Reviewed by John Daly-Peoples
Auckland Arts Festival
Light from Tate: 1700s to Now
Auckland Art Gallery
Until June 25
Reviewed by John Daly-Peoples
In the pursuit of capturing their images of the world artists have never been far from creating images where light plays a part in their real, metaphysical and metaphorical depictions. The importance of the sun as life giver and symbol of the divine has been around for centuries and the allegory of Plato’s Cave whereby individuals discern only the shadowy images cast by light stresses the importance of light in the creation of art works.
The exhibition “Light from Tate: 1700s to Now” touches on this philosophical enquiry into the nature of light as well as its historical, scientific and aesthetic aspects.
The exhibition featuring more than 70 artworks from the Tate Gallery outlines how artists have responded in their search for, and the use of light over the last three hundred years across different media. The show also provides several mini-exhibitions such as the group of nineteenth century English landscape artists including Turner, Constable and John Linnell. Then there is a boutique show of Impressionism with Monet, Sisley and Seurat and one of German abstract photography of the early twentieth century as well as an impressive group of Josef Albers’ works.
It was only since the Renaissance that artists focussed on light to major extent. Leonardo da Vinci studied the optical properties of light and showed how light could be used to create perspectives and shapes. Later artists such as Georges de La Tour used light to create dramatic scenes in which there were a few defined light sources while Vermeer made light a vital part of his paintings.
One of the first works in the exhibition is almost the antithesis of the other works in the show. This is Anish Kapoor’s sculptural work which features a velvety black interior from which it seems all light has been sucked out leaving a void.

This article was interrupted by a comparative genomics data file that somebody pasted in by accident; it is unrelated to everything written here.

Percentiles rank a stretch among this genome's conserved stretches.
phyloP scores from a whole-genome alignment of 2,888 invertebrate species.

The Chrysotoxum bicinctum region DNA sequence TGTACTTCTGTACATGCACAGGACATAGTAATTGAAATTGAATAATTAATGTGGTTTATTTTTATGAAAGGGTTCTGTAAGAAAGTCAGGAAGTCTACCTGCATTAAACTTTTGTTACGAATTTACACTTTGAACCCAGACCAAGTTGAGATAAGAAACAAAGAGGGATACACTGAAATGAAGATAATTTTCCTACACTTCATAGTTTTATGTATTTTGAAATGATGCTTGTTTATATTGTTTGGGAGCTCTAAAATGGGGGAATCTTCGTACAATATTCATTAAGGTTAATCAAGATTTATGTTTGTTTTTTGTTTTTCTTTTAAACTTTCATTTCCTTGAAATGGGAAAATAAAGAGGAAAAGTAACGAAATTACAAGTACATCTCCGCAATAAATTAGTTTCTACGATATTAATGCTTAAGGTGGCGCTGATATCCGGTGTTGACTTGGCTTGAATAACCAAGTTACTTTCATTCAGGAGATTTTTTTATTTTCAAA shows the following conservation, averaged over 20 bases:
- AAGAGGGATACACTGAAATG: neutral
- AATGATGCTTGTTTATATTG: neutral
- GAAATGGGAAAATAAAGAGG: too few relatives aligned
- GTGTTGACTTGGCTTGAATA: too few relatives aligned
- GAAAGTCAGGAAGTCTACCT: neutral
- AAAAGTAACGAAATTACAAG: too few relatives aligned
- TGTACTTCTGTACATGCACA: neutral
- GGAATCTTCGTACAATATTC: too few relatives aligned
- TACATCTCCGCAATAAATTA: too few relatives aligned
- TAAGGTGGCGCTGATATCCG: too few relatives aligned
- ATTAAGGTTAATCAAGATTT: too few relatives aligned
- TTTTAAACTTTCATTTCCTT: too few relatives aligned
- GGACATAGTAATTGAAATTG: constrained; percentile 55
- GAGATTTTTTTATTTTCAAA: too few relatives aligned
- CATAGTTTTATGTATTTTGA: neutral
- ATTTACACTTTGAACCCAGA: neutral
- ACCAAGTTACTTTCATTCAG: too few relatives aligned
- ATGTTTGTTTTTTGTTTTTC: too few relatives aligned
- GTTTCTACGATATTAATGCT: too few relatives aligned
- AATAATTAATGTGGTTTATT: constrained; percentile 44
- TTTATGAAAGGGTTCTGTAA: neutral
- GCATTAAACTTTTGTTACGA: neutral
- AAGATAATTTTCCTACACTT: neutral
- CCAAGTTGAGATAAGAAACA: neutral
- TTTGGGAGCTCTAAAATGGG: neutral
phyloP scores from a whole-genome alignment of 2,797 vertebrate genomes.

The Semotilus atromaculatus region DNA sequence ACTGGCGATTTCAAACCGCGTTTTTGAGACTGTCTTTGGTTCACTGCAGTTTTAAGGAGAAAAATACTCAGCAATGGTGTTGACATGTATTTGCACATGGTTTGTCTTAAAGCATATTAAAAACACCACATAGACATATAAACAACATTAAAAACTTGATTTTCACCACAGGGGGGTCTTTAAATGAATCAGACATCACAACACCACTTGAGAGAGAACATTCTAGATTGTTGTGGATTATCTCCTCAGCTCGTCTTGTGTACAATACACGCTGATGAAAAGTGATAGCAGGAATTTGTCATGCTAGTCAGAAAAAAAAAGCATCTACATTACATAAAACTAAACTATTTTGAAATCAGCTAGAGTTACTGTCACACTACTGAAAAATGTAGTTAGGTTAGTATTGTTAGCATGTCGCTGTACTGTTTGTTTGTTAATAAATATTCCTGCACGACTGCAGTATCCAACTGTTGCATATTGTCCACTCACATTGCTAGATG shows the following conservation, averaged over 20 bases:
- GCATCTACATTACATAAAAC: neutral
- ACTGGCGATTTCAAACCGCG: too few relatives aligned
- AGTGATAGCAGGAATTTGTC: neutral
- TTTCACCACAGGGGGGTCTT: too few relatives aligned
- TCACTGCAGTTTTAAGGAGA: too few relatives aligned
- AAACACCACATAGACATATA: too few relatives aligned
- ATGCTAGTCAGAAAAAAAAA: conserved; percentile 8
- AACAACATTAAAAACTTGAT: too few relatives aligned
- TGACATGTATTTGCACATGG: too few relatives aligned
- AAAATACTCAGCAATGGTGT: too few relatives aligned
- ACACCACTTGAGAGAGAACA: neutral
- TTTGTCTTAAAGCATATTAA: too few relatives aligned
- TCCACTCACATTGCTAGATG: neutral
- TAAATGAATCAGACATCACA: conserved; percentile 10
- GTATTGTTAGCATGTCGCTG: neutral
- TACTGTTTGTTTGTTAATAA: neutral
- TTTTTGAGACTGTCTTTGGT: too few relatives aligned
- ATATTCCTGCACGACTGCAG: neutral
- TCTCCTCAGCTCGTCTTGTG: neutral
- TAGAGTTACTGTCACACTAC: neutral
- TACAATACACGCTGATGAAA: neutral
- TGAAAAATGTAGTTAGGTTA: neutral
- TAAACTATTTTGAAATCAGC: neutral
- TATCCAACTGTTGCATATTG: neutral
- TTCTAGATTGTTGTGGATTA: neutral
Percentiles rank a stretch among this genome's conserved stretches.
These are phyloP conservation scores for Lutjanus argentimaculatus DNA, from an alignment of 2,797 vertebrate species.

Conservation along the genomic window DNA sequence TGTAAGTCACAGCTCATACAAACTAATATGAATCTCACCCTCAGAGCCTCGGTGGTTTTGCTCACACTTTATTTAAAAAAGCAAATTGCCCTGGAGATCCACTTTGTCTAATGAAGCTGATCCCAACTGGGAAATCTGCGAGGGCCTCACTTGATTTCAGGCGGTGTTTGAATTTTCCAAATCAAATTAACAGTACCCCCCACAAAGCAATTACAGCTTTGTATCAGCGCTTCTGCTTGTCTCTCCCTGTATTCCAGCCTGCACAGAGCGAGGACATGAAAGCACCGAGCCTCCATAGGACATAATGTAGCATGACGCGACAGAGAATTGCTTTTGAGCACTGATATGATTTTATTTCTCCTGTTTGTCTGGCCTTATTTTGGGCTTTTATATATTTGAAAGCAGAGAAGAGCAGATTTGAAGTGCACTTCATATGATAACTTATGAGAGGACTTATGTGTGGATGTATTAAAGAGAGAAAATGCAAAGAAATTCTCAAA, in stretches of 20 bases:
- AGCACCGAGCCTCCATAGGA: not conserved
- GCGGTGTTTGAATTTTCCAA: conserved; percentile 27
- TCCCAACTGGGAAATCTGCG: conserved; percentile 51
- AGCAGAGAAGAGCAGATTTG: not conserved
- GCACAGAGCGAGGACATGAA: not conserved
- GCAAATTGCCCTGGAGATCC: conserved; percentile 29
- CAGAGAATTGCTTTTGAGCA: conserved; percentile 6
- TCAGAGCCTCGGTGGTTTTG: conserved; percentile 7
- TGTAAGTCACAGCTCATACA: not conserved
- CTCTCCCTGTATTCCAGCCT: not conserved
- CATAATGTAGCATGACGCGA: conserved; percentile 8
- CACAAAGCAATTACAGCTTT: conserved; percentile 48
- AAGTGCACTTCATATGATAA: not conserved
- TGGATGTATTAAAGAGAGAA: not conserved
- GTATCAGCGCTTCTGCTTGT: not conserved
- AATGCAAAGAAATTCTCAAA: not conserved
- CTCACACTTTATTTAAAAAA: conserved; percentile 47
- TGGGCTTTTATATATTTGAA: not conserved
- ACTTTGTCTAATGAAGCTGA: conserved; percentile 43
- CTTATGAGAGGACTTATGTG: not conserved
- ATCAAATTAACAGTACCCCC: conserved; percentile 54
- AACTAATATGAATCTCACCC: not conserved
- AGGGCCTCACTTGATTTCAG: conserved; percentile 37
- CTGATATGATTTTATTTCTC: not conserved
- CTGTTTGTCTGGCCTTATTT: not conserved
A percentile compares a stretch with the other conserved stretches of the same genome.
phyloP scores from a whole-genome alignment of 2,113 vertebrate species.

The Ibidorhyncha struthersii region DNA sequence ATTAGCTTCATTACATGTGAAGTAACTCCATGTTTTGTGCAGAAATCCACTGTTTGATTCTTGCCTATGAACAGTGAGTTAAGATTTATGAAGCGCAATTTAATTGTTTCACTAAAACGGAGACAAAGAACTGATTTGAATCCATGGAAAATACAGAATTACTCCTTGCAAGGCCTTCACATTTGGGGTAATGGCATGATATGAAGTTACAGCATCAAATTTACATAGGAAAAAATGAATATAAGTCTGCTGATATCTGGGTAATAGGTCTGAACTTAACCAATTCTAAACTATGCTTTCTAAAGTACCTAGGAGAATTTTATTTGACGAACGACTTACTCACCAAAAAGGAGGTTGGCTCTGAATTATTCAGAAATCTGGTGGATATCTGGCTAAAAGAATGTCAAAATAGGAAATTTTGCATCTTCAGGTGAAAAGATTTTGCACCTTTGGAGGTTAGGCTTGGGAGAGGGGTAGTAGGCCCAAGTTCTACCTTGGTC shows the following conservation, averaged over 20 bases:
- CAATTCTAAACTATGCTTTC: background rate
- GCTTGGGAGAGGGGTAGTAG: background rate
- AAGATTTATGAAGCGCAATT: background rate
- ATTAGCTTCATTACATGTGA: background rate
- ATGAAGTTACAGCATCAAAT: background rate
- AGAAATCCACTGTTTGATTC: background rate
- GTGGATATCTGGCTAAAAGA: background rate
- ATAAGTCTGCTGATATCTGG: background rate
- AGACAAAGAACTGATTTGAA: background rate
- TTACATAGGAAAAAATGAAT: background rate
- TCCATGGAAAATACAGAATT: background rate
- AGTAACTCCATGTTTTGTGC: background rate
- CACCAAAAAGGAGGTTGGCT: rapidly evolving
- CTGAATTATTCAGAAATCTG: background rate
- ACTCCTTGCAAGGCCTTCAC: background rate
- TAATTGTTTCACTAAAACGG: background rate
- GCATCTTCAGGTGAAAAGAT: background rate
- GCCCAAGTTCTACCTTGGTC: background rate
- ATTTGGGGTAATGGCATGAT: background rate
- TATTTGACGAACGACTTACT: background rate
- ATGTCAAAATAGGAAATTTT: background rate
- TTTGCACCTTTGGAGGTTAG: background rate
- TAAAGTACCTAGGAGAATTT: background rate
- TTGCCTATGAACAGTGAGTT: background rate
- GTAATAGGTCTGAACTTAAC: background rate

In contrast to the Kapoor are four Turners, which, from a distance look like abstract paintings but closer inspection reveals their religious and spiritual connections with “The Angel Standing in the Sun”. The landscape tradition is referenced with “Sun Setting over Lake” and there is a scientific basis to “Light and Colour (Goethe’s Theory)”.
Other early nineteenth century works include the dramatic “Destruction of Pompeii” by John Martin and Joseph Wright of Derby’s “Vesuvius in Eruption” where the artist uses both the light from the eruption and the moonlight to illuminate the landscape and the shimmering sea.
There are also a few John Constable’s such as “Harwich Lighthouse” where we see the artists interest in painting aspects of light with his focus on .cloud formations which take up two thirds of the view.
The group of Impressionist works show the way these artists aimed at capturing the fleeting effect of light on scenes and objects. In Monets “Japanese Bridge the light has infiltrated the greens and blues making them glow like some molecular form or his “The Seine at Port-Villez where the light has seems to have washed out the colours.
As if in a musing on the Impressionists. Yokai Kusama’s “The Passing Winter” creates a contemporary Impressionist work with light, colour, reflection and repetition and Pae White also has a take on Impressionism with her “Morceau Accrochant”, a three-dimensional shape of dense varied colours like a flock of birds or flurry of leaves.
One aspect that really none of the art works address is the prismatic qualities of light. The one work which touches on this is Bridget Riley’s “Natajara” with its sliced-up slivers of primary colours which jostle and flicker on the canvas.
There are several contemporary light installations which explore various dimensions and qualities of light from Dan Flavin’s elegant homage to the skyscraper and Tatlin to James Turrell’s “Raemar Blue” in a meditative space, There is also Liliane Lij’s “Light Reflections where two globes rotate over a surface referencing planetary movements and the role of the sun.
Danish artist Olafur Eliasson is included with two impressive works. One is “Yellow versus Purple” where viewers walk through the rotating, coloured shapes which are at the ends of the colour wheel. The other is “Stardust Particle” where two rotating shapes display the aesthetic and scientific properties of light, creating a universe of light.
Accompanying the exhibition is a catalogue edited by Kerryn Greenberg, former Head of International Collection Exhibitions at Tate with a foreword by Gallery Director Kirsten Lacy
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